Earlier this year in March a discussion took place in the United Nations framework about the factors related to water governance, the role that available data plays in this regard and also about how the lack of safe drinking water can affect the matrix of socio-economic development. In this context there was emphasis on the fact that delivering on Sustainable Development Goal 6 (SDG6) and guaranteeing water and sanitation for all would be a win across the board. Water, it was agreed, is both an economic good and an SDG accelerator, facilitating progress on each of the other SDGs.
The current estimates suggest: that - nearly 2.2 billion of the global population continue to lack access to safely managed drinking water; that about 4.2 billion people, more than half of the planet’s population live without safely managed sanitation; that approximately 2 billion people do not have a decent toilet of their own; and that at least 3 billion of the world’s population lack basic hand washing facilities even in the midst of the global coronavirus pandemic.
Consequently there is general consensus that the global acceleration framework on the Sustainable Development Goals 6: Water and Sanitation would be an important step in the right direction because there is need to develop and strengthen capacity, need to optimize and scale our finances, need to improve mainstream data and also to foster and replicate innovation.
We have to understand that our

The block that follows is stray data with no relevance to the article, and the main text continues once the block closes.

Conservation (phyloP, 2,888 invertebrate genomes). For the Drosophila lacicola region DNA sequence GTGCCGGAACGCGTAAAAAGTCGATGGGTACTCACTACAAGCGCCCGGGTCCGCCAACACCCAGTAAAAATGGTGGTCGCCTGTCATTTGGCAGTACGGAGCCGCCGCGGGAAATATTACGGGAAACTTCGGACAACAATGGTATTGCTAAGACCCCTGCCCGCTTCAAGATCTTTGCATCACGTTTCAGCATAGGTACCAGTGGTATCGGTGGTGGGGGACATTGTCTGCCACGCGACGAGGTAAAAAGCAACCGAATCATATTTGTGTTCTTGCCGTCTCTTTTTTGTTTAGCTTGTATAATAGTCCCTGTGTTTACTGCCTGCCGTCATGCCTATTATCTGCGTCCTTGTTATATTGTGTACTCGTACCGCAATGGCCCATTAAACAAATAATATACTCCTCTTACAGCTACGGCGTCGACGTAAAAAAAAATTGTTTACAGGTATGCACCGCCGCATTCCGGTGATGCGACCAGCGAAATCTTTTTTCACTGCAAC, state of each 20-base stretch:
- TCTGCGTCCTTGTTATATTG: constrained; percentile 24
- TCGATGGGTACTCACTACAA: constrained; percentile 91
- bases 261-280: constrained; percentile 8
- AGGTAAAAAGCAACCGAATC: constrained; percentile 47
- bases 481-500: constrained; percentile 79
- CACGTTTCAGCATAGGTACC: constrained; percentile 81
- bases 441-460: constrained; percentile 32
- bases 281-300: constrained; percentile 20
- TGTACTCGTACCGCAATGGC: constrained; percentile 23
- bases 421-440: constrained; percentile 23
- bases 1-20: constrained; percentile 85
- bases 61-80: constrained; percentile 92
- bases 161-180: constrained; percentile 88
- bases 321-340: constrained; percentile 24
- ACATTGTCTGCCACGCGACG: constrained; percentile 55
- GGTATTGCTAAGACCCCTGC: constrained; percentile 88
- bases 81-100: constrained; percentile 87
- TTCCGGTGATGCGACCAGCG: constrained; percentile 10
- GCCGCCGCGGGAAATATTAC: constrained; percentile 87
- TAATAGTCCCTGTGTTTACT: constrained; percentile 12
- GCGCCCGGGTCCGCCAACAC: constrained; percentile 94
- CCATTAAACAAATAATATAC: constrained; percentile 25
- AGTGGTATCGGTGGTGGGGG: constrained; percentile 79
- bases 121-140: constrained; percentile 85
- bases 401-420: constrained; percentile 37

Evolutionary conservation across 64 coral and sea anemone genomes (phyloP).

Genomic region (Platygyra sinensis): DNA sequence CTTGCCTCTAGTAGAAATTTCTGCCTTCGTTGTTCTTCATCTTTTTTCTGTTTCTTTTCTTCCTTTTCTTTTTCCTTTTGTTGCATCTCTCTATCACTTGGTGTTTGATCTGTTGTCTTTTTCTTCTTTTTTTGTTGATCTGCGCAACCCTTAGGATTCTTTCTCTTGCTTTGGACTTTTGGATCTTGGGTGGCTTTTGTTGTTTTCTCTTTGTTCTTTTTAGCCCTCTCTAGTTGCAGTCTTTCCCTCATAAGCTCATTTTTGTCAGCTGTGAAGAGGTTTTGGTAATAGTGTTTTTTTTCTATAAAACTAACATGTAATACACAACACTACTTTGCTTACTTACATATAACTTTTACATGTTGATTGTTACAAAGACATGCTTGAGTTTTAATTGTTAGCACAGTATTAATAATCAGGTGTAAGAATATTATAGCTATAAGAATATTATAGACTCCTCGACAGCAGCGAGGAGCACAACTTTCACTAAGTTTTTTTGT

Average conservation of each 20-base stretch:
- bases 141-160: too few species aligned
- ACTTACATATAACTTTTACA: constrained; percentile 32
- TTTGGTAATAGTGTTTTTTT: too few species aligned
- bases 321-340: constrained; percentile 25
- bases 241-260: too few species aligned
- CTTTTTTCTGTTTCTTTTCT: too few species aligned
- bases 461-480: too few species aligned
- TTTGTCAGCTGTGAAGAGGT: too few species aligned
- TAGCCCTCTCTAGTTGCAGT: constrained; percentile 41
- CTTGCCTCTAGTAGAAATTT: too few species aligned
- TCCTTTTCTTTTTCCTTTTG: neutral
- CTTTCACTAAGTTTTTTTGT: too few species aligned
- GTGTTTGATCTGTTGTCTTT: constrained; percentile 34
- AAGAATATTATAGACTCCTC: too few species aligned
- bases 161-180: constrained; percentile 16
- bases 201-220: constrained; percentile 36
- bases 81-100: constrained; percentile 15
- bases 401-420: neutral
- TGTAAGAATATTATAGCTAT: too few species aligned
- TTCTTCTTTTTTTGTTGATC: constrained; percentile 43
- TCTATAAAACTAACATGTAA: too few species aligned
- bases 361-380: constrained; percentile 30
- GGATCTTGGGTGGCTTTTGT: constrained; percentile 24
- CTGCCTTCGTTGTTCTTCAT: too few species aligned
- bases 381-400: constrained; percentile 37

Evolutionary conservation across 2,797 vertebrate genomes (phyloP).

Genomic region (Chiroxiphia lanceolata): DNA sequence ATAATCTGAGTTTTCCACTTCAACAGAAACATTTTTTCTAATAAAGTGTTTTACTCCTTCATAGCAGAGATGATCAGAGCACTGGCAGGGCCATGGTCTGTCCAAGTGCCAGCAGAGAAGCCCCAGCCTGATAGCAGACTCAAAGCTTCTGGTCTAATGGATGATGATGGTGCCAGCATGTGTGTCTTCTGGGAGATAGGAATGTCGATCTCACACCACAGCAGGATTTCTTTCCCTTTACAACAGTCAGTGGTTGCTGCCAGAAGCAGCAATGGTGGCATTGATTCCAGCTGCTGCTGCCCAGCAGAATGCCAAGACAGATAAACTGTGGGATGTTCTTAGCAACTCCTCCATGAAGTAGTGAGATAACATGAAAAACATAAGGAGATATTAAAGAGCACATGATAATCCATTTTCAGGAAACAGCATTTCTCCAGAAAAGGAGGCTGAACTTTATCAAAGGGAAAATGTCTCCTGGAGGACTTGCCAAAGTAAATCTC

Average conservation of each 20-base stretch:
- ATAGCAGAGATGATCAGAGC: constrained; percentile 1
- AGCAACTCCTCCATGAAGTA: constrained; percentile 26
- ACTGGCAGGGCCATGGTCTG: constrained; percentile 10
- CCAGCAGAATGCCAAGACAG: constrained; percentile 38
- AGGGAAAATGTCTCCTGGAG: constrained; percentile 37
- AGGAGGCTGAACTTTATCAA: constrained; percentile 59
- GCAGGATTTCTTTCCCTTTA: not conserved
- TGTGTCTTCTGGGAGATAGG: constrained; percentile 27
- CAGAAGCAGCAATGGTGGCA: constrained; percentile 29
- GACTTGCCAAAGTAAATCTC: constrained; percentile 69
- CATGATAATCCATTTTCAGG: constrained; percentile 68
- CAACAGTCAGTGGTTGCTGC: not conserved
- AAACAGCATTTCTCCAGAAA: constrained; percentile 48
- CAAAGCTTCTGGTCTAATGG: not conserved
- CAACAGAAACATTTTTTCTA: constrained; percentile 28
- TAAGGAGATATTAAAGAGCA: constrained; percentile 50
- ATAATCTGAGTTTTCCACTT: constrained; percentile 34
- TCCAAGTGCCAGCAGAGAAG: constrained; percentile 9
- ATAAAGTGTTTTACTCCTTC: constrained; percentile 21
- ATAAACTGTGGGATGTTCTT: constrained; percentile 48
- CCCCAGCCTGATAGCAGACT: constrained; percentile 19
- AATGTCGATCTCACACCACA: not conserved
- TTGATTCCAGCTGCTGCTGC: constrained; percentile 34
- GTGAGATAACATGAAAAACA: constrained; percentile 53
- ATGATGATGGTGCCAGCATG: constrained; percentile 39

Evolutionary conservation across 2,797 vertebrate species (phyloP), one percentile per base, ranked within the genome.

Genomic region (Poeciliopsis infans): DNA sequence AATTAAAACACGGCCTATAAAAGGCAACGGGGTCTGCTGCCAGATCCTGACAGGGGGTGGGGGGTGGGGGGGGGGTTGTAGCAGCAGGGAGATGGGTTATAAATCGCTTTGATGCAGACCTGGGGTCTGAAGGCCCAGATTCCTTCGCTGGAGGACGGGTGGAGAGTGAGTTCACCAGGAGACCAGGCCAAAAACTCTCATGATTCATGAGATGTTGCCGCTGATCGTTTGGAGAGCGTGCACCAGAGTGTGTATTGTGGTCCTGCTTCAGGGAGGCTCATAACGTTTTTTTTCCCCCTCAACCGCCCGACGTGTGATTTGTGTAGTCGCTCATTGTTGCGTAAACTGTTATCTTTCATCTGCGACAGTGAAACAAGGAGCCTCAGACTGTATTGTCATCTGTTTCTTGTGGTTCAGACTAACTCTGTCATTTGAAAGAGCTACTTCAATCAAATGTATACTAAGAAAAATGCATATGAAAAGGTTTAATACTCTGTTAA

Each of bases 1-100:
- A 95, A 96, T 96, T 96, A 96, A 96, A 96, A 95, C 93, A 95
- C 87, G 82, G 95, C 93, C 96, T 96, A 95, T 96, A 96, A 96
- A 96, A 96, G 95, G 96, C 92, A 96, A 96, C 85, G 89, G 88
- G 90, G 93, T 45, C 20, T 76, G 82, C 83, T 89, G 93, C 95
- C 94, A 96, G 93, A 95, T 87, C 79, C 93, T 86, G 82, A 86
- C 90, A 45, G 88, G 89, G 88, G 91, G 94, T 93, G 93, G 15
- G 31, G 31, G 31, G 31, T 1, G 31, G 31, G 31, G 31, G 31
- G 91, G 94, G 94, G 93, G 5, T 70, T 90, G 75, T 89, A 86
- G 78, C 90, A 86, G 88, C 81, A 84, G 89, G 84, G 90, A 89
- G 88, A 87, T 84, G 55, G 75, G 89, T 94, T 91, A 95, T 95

struggle for better water governance
is about dignity. It is also about
the creation of equal opportunity
Dr. David Kramer, a Professor of Hydrology in the Department of Geoscience at the University of Nevada, Las Vegas, USA also did not hesitate to remind the international institutions and representatives of the civil society that nearly 2.5 billion people around the world depend solely on groundwater for their basic water needs.
The connotation of such a comment was that lack of systemic communication on data information on ground water can become one of the significant impediments to its sound management and governance. This equation has gained greater cognizance because 153 countries apparently have transboundary groundwater systems and expected lack of progress related to solution of this important equation might affect support of future international stability.
Professor Kramer also correctly pointed out the many ways how surface water can be affected by changes in the groundwater paradigm. This may be caused in relatively dry lands due to over-pumping or climate change. This situation can then diminish or eradicate springs and wells that have been dependent on for millennia by both people and groundwater dependent ecosystems. This lack of knowledge about groundwater, especially of poor quality groundwater, could consequently translate to serious effects on the health of those using it.
At this point we need to remember that in this age of climate variability and the continuing pandemic- water is the basis of all life. Without water we have no health, wealth, equality, or education.